But Lawrence’s biggest strength might just be building complex mechanical systems. Before the Stanley, he headed up the build-out of the Westin DIA’s mechanical on a single 100,000-square-foot floor. That was a good primer for a much different project in the Stanley Marketplace.
“They hired me for this one,” he says of joining White in 2015. “This is a huge MEP project – MEP are the three largest contractors on the job.”
The notably complex mechanical systems for the Stanley were constrained by both budget and space. The building “is not built as high as the standards are today,” Lawrence says. Instead of 15 feet, each floor is about 11 feet tall, meaning mechanical and electrical infrastructure had to be shoehorned into notably tighter spaces.
“It’s been very challenging,” says Lawrence. “We had to adapt the mechanical system. It’s basically a hybrid.” Rooftop units provide HVAC for the second floor, he says, while a variable refrigerant flow-based system with heat recovery handles the ground level.
“The challenge was to use the building to its ultimate capabilities, but keep the tenant’s per-square-foot price down,” Lawrence adds. “You can add lots of bells and whistles … but price yourself right out of the market.”
And different tenants will have different needs in terms of not only the mechanical systems, he adds, but a host of other systems. “This place is set up to be able to change around tenants.”
Lawrence says that his experience – along with that of the project’s superintendent, Jim Lang – were a good fit for the project. “There isn’t a type of building we haven’t worked on,” he says. “If you had a green super or a green PM, you’d be in trouble.
“It’s not your official design assist, but it has become that way because of unforeseen conditions. We had to make changes on the fly,” Lawrence says.
Because of the size and scope of the project, budget constraints also have proved challenging, according to Vigil. “I think a more experienced developer would have walked away from this project. Flightline was gung-ho from the start, and they’ve kept that enthusiasm the whole way through. They’ve been really fun to work with.” (Flightline’s Shaker says his “healthy naïveté” has proven an asset.)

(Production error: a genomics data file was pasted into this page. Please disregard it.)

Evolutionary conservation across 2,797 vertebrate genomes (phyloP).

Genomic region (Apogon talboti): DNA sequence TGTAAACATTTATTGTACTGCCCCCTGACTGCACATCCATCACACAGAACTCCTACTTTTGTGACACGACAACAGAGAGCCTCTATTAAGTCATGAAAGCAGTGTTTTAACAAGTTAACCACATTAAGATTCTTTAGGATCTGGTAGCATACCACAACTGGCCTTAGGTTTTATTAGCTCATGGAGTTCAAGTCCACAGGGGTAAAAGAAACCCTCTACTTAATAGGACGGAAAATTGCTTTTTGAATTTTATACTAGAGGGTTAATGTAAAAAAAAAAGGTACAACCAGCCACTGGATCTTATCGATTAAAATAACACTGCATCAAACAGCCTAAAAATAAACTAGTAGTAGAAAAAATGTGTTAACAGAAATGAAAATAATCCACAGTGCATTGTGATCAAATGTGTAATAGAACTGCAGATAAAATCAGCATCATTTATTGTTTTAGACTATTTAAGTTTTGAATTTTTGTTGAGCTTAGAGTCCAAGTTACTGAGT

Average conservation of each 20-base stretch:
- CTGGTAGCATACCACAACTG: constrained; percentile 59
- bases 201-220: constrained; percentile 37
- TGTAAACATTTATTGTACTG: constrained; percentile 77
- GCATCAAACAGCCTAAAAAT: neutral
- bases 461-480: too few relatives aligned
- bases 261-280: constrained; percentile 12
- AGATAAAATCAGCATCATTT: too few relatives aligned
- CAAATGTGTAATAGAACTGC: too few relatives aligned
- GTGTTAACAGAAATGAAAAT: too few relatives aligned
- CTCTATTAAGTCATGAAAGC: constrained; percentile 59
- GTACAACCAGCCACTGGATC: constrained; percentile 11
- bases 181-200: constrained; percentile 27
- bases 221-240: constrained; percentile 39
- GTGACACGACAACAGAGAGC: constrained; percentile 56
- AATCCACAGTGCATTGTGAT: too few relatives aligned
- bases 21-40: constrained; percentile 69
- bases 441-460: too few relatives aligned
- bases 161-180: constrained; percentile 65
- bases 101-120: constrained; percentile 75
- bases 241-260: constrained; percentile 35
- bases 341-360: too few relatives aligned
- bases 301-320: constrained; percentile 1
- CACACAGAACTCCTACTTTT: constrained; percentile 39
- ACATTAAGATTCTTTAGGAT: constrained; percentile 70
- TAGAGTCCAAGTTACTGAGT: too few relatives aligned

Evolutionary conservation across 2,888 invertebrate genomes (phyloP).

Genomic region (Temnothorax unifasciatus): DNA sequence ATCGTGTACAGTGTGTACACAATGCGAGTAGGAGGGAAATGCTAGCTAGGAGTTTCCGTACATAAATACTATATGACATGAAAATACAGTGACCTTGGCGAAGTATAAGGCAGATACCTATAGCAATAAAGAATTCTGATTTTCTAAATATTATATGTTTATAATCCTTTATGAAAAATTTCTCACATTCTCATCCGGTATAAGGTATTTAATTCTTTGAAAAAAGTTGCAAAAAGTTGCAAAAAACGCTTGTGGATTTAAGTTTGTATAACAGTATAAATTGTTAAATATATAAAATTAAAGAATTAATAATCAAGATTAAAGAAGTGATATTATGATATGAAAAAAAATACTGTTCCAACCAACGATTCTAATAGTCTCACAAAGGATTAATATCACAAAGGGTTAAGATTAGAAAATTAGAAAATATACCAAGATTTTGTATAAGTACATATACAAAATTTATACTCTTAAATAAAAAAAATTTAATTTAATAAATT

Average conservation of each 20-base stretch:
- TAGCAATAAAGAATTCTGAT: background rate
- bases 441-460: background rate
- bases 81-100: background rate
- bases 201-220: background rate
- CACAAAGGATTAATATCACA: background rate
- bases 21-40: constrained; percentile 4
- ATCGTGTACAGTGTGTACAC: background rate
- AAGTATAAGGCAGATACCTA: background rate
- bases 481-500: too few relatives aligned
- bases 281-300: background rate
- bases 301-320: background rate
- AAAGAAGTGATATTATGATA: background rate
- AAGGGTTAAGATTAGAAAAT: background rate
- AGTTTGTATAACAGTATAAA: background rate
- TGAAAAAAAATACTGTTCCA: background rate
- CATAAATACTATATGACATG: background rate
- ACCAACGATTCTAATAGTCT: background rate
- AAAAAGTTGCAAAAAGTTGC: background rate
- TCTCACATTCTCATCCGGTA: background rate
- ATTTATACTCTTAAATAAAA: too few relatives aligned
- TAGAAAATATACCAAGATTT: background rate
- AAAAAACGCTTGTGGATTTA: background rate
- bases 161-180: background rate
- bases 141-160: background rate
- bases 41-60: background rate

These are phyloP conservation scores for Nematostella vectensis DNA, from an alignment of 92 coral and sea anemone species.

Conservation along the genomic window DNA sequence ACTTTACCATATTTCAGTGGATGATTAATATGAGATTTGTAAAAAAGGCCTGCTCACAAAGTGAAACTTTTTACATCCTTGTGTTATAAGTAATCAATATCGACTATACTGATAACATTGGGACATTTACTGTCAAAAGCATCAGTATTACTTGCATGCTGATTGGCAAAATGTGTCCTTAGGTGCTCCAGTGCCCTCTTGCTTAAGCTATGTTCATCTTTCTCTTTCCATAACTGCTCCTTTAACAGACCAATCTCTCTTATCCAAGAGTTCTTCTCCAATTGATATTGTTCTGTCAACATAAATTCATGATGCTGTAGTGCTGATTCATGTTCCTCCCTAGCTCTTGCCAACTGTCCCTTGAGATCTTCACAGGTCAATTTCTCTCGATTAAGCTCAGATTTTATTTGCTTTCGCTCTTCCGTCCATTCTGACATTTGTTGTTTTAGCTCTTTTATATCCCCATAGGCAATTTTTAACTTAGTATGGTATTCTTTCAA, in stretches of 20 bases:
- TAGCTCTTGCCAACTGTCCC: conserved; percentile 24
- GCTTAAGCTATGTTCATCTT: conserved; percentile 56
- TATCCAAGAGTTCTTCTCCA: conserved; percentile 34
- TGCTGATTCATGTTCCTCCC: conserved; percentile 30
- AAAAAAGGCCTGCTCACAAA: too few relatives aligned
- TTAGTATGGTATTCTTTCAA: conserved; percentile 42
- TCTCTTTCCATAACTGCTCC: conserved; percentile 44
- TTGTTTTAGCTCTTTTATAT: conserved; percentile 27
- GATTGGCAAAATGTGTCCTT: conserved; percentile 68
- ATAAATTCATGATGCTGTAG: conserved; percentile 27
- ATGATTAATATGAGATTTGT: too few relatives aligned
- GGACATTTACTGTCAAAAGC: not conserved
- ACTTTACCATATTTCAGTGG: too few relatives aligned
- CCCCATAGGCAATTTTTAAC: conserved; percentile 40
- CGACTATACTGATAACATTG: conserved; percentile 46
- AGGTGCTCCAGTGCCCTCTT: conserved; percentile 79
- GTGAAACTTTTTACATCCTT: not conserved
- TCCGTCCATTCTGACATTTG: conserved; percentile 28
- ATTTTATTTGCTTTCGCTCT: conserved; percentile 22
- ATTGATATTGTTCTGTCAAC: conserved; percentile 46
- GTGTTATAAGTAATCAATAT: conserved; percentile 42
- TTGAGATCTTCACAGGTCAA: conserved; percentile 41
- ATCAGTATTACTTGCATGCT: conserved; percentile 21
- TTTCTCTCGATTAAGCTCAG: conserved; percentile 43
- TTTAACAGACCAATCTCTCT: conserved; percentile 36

“This project would not have happened without the help of the city of Aurora,” says Vigil. But that also required “balancing” a good number of retailers and restaurants with other tenants, which impacted design.
But he expects the end result to be greater than the sum of the Stanley’s parts. “There’s a child care facility and a brewery,” says Vigil. “Some people might see a conflict there, but I think it will be a community atmosphere where a bunch of people from different walks of life will come together.
“It can be a real gateway, a connection point between a pretty suburban, lower-class neighborhood and a pretty suburban, upper-class neighborhood at Westerly Creek,” Vigil says. The connectivity will allow for a “more urban lifestyle. They can now go and ride their bike, walk, or pull a wagon and get locally produced food at locally owned establishments.”
“The fences will all come down,” echoes Lawrence. This will allow for events like the Big Wonderful and CherryArts Festival to make full use of the property, and a concert pavilion is in the long-range plan. “How cool will it be to be sitting at the beer garden with a concert going on?” says Lawrence.
And Stanley Marketplace can act as a connector as it fills a hole in the surrounding area’s dining and retail landscapes. “There’s nothing around here,” says Lawrence. “Aurora’s capitalizing on it. This is going to be an anchor for future redevelopment.” Noting that condominium and microhousing projects are already in planning both on and adjacent to the site, he adds, Aurora “will be paid back tenfold in a short period of time.”
It looks like Flightline’s perseverance will pay off. “They had a vision, and I don’t think that’s gone away,” says Lawrence. More seasoned developers “would probably scrape it,” he adds. “But what do you put back in its place?” \\